Staunford, Sir William

, an eminent lawyer in the sixteenth century, was the son of William Staunford, of London, mercer, and the grandson of Richard Staunford of Rowley in Staffordshire. He was born in 1509, at Hadley in Middlesex, where his father had purchased some property, and had married a London lady of the name of Gedney. After studying for some time at Oxford, he applied to municipal law in Gray’s Inn, and soon acquired reputation for knowledge of his profession. In 1545, he was chosen autumn-reader to this society, but did not read until Lent following, owing, as Wood says, to the plague: the year after he was appointed attorney-general. In 1551 he was double Lent reader at Gray’s-inn, made serjeant at law the next year, and queen’s serjeant in 1553, when Mary came to the throne, as he was a zealous adherent to her religion. In 1554 he became a judge of the common-pleas, and the same year received the honour of knighthood. He died Aug. 28, 1553, and was buried in Hadley church. While both at the bar and on the bench, he was much esteemed, and obtained no small fame by his writings, which still perpetuate his name. They are 1. “Placita coronac,” in French, 4to, 1557, and often reprinted from that time to 1607. 2. “Exposition of the King’s prerogative,” printed with the former. He left also many Mss. His “Placita corona;” were published in an epitomized form, by Walter Young, Lond. 1660, 8vo. and 1663. 2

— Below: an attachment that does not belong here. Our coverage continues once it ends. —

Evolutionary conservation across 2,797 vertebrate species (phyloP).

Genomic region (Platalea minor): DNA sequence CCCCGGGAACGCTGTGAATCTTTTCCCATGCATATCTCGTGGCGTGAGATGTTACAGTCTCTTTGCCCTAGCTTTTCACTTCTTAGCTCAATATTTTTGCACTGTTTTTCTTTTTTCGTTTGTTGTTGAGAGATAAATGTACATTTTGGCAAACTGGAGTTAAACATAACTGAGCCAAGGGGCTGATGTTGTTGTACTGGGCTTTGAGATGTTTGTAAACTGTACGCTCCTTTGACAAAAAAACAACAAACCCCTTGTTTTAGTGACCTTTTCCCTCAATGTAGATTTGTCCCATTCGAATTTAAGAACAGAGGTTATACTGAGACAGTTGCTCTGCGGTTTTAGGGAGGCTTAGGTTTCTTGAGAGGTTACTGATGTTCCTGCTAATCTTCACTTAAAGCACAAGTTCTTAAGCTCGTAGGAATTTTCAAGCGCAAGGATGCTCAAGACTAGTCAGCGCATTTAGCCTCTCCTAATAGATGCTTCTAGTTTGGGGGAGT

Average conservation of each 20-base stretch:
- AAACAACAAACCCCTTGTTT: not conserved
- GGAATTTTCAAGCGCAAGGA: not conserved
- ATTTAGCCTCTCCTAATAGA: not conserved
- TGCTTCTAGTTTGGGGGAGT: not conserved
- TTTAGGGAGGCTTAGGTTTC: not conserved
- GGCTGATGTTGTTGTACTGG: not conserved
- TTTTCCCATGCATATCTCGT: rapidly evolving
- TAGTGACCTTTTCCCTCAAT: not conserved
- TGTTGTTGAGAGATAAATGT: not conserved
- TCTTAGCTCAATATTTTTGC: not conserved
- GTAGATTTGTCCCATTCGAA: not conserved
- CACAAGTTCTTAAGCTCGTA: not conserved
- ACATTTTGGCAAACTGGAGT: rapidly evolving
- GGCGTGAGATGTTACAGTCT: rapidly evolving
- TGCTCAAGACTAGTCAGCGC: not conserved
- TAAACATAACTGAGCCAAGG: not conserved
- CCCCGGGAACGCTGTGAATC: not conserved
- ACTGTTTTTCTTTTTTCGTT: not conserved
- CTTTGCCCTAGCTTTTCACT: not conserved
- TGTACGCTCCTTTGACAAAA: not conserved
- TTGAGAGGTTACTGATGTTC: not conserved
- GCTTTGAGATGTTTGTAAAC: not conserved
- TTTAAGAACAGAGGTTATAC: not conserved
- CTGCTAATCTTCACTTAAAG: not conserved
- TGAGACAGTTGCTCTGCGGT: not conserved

Ath. Ox. vol. I. Tanner. Fuller’s Worthies. Lloyd’s Worthies. Dodd’s Church Hist.